Sia deserves 1,000 forms of praise

Peyton Whittington, Staff Reporter

14 minutes; that’s all it took for singer-songwriter Sia Furler to crank out Rihanna’s hit single, “Diamonds.”

In the past four years Furler has made her talents known to the world not through her voice, but through those of other chart-topping artists such as Beyoncé, Christina Aguilera and Flo Rida. The Aussie legend has stepped back into the spotlight through the unveiling of her latest solo album, “1,000 Forms of Fear,” released July 4 and available on iTunes.

On this album, Furler serves up smooth melancholy and gritty, swelling choruses that show off her incredible vocal capabilities, which range from powerhouse belting to sounding on the verge of tears. Furler’s voice is like the tide, simultaneously vulnerable and powerful, resulting in a dynamic musical experience.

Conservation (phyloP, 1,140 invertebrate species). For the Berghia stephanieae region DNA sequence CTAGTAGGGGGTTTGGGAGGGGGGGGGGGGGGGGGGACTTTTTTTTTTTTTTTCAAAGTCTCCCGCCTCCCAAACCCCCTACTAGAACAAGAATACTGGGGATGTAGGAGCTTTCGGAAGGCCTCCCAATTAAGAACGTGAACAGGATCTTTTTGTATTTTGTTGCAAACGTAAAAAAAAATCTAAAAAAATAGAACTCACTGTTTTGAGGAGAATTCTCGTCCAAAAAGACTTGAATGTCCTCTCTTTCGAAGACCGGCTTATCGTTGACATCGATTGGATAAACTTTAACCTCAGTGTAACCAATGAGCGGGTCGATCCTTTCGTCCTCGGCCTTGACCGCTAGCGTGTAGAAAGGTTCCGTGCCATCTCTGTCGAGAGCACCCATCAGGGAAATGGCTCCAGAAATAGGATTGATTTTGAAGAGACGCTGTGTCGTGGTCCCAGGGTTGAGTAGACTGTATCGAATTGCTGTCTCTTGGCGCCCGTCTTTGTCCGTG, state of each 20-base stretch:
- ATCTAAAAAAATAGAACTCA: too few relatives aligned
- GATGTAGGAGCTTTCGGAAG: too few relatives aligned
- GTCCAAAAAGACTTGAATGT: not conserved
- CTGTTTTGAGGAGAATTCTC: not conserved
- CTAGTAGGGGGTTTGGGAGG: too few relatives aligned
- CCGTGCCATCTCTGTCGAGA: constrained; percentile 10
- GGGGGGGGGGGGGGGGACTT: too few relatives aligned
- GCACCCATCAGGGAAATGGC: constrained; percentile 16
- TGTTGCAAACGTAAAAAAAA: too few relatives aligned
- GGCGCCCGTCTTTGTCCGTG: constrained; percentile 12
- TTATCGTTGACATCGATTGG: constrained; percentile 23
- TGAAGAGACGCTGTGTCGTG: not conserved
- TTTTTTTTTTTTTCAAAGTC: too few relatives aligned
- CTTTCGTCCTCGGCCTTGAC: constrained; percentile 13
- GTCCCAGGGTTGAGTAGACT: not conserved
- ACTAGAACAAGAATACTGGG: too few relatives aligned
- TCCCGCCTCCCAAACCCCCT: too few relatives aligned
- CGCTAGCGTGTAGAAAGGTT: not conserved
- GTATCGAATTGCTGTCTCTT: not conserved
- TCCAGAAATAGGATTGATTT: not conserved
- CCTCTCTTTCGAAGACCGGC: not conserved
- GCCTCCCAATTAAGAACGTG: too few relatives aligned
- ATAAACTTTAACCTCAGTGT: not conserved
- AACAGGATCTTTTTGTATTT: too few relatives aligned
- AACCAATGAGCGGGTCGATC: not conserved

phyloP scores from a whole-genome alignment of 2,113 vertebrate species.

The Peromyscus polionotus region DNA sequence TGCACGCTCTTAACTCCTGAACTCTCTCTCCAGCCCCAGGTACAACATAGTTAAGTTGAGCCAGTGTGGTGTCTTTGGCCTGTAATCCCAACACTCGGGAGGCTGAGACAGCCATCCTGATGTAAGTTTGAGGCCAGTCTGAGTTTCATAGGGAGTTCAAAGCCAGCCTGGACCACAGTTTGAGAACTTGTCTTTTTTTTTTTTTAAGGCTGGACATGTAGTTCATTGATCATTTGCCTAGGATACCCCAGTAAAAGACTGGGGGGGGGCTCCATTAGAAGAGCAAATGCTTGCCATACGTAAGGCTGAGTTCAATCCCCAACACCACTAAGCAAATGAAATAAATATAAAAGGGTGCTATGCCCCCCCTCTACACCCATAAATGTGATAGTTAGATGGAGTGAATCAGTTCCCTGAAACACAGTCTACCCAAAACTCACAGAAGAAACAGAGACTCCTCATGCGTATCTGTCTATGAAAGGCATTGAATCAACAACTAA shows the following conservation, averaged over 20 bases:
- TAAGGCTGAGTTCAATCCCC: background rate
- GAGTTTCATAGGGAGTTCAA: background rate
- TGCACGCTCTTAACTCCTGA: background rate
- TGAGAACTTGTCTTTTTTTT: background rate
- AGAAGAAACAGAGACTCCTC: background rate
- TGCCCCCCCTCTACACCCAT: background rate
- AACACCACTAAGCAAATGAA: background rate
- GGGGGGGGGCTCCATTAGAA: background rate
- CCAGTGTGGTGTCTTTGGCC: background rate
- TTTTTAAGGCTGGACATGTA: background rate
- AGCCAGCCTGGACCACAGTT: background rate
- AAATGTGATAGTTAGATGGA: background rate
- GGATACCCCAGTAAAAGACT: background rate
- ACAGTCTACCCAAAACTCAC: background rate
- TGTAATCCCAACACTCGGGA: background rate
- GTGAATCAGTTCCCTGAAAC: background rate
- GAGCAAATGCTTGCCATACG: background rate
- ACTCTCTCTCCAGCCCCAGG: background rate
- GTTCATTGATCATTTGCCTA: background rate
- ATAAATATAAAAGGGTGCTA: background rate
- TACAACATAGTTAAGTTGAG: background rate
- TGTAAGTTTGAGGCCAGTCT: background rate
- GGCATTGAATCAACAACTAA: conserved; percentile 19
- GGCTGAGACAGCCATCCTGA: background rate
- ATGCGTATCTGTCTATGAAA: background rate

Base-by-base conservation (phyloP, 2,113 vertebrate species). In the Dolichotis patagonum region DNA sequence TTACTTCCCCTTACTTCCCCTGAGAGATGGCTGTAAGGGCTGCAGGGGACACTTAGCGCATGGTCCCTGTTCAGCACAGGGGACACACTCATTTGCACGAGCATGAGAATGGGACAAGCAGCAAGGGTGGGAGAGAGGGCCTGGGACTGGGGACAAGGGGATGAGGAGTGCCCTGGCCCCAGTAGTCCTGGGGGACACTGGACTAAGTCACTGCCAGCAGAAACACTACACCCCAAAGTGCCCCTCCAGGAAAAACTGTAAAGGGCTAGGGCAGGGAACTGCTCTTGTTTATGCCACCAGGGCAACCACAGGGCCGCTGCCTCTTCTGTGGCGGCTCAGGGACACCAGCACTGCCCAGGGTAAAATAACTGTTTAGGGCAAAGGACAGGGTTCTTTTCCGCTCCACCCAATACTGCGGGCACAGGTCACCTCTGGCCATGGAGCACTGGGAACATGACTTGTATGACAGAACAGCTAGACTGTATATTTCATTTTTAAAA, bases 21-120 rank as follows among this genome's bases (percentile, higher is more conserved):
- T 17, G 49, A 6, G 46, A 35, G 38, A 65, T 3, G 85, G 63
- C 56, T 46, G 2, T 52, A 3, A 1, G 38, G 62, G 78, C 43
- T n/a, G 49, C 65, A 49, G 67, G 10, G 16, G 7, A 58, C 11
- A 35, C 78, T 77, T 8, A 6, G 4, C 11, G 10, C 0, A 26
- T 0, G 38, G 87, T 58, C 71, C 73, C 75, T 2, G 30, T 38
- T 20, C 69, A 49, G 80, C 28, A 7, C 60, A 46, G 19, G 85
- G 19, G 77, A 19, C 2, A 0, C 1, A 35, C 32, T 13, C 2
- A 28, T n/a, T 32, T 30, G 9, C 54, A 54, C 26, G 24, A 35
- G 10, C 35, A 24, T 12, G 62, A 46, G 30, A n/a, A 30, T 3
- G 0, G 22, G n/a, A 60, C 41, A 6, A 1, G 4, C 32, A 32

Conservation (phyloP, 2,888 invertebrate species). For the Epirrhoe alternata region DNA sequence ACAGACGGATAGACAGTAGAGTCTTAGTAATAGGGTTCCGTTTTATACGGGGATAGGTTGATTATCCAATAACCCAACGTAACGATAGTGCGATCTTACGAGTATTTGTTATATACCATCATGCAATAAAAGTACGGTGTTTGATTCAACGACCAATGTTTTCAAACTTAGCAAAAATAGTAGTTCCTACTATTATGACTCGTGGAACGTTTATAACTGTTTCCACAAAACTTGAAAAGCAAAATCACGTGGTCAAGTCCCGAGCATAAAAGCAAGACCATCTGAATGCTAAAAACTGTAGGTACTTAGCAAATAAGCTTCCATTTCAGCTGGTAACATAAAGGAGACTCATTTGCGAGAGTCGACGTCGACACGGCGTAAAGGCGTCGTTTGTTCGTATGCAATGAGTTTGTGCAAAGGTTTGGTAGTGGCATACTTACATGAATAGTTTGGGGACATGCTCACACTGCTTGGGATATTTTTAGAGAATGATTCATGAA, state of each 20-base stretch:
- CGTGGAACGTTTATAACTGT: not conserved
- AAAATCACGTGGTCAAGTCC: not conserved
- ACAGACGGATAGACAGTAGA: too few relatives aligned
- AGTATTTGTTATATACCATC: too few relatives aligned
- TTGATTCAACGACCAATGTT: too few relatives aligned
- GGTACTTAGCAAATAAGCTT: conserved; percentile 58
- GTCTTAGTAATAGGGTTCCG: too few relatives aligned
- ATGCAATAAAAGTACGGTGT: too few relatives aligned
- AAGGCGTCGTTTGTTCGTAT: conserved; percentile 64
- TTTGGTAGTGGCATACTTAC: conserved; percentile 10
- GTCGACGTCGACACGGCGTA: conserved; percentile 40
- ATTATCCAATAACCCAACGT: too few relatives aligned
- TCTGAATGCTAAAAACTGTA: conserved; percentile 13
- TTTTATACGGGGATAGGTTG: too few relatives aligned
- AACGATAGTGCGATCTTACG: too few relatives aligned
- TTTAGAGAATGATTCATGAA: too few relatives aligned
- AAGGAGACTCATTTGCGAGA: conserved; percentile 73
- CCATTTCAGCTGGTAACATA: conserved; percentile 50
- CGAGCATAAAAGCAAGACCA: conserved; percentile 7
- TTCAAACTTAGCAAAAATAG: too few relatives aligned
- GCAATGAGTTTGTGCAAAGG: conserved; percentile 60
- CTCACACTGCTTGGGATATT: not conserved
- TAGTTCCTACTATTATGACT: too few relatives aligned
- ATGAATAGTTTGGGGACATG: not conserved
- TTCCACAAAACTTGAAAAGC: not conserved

Furler’s songwriting style usually revolves around the conceptual, not unlike Katy Perry’s “Firework.” Although we see her revert back to songs based on universal ideas (see “Fire Meet Gasoline” and “Hostage”) it is clear she has made an effort to branch out. Furler closes the album with “Dressed in Black,” where she states “You do for the wounded what they couldn’t seem to/you set them free/like a butterfly kissing a child with an eye for the minor key.” Here her lyricism turns into something enchanting, although she may have indulged herself in the full 80 seconds of soulful wailing at the end of the track.

After hiding behind her songwriting for four years, Furler is brave to drop as many bombs about her struggles with alcoholism and depression in this album as she did. Fortunate for listeners, Furler has channeled that emotion into one electric album.